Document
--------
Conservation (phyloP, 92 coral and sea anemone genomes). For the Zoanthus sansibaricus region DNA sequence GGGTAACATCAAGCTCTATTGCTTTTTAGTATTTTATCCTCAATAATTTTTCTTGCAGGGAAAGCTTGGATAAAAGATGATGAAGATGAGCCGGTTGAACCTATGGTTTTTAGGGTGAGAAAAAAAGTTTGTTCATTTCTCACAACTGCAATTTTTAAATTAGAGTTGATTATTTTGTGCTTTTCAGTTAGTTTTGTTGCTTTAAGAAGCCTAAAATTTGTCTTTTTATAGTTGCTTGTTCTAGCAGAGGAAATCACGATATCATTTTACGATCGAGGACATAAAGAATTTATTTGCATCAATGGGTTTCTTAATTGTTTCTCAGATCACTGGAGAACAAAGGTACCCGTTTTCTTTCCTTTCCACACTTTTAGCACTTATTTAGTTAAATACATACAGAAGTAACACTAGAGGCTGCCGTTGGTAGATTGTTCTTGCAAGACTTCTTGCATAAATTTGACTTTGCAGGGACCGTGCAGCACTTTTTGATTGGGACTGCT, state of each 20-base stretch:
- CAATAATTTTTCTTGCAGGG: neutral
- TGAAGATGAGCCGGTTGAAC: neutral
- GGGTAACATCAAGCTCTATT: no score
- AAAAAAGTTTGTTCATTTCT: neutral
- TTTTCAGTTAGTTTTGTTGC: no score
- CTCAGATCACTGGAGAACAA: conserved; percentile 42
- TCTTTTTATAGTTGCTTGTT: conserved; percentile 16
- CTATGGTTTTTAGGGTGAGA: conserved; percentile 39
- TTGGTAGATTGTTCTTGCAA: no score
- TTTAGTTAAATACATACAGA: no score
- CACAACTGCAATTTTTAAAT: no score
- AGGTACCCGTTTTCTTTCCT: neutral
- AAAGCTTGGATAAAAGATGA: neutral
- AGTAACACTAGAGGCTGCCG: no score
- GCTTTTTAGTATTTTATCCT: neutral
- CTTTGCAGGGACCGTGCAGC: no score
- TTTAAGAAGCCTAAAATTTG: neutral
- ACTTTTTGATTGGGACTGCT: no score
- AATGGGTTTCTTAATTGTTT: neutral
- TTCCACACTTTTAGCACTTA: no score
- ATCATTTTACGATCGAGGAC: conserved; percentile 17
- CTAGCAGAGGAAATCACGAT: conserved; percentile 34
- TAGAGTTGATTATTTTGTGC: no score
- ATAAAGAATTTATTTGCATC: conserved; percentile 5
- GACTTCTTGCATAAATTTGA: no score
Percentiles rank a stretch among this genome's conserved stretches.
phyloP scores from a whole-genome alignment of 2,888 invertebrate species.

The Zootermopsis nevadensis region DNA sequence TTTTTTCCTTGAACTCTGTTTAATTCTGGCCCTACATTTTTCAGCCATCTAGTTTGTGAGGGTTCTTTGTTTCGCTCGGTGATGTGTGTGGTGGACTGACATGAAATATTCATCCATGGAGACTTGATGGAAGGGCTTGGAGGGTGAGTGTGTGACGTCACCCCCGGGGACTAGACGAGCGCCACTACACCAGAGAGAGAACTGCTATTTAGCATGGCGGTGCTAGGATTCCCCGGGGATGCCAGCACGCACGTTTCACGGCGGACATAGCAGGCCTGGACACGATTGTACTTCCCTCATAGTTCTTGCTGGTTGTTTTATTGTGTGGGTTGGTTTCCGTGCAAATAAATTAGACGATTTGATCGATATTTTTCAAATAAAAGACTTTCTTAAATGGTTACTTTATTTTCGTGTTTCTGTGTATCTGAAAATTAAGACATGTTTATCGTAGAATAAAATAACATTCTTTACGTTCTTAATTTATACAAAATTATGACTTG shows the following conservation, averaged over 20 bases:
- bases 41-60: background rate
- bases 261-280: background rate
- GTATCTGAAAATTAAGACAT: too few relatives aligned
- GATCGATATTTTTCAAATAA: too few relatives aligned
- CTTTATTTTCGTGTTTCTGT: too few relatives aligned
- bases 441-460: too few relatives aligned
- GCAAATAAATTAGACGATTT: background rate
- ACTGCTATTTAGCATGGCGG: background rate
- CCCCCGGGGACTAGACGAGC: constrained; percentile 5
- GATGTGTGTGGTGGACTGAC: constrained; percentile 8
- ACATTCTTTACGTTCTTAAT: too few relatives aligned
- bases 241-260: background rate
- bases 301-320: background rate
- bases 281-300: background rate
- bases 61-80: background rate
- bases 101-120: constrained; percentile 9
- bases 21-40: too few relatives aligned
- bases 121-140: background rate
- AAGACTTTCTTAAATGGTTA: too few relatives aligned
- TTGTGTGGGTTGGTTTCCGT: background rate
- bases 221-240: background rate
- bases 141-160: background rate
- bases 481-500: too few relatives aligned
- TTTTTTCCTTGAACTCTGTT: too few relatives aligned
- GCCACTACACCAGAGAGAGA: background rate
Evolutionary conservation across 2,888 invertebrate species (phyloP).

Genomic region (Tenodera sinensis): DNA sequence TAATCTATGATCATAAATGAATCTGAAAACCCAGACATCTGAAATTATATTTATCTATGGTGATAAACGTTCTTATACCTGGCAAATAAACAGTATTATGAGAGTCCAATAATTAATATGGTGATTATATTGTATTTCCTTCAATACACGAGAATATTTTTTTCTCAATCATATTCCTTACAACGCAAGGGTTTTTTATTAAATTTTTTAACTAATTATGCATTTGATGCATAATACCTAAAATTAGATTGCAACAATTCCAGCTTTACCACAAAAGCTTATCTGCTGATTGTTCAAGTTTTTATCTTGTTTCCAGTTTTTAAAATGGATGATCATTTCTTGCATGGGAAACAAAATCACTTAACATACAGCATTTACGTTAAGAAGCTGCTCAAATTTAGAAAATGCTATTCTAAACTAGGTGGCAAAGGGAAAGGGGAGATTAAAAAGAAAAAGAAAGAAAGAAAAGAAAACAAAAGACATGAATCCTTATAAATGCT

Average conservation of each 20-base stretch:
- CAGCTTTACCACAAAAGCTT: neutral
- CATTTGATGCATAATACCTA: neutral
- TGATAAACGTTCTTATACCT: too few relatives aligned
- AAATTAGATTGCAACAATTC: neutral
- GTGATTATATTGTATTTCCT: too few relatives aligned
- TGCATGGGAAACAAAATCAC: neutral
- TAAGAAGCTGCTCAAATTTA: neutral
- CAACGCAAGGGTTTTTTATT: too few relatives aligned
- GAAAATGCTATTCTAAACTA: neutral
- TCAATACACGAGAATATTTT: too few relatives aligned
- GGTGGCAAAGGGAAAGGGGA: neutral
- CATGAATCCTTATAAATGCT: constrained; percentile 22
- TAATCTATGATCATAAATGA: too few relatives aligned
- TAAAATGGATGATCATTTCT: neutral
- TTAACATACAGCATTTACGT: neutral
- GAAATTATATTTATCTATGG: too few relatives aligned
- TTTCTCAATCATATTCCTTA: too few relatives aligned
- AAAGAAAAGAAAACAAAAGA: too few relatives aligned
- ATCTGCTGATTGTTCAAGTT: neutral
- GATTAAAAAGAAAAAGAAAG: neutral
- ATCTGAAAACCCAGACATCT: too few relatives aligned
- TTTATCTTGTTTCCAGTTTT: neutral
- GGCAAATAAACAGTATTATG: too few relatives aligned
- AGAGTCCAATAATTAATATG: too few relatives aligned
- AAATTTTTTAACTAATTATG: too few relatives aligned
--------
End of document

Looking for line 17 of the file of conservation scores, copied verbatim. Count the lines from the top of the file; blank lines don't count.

- CTTTGCAGGGACCGTGCAGC: no score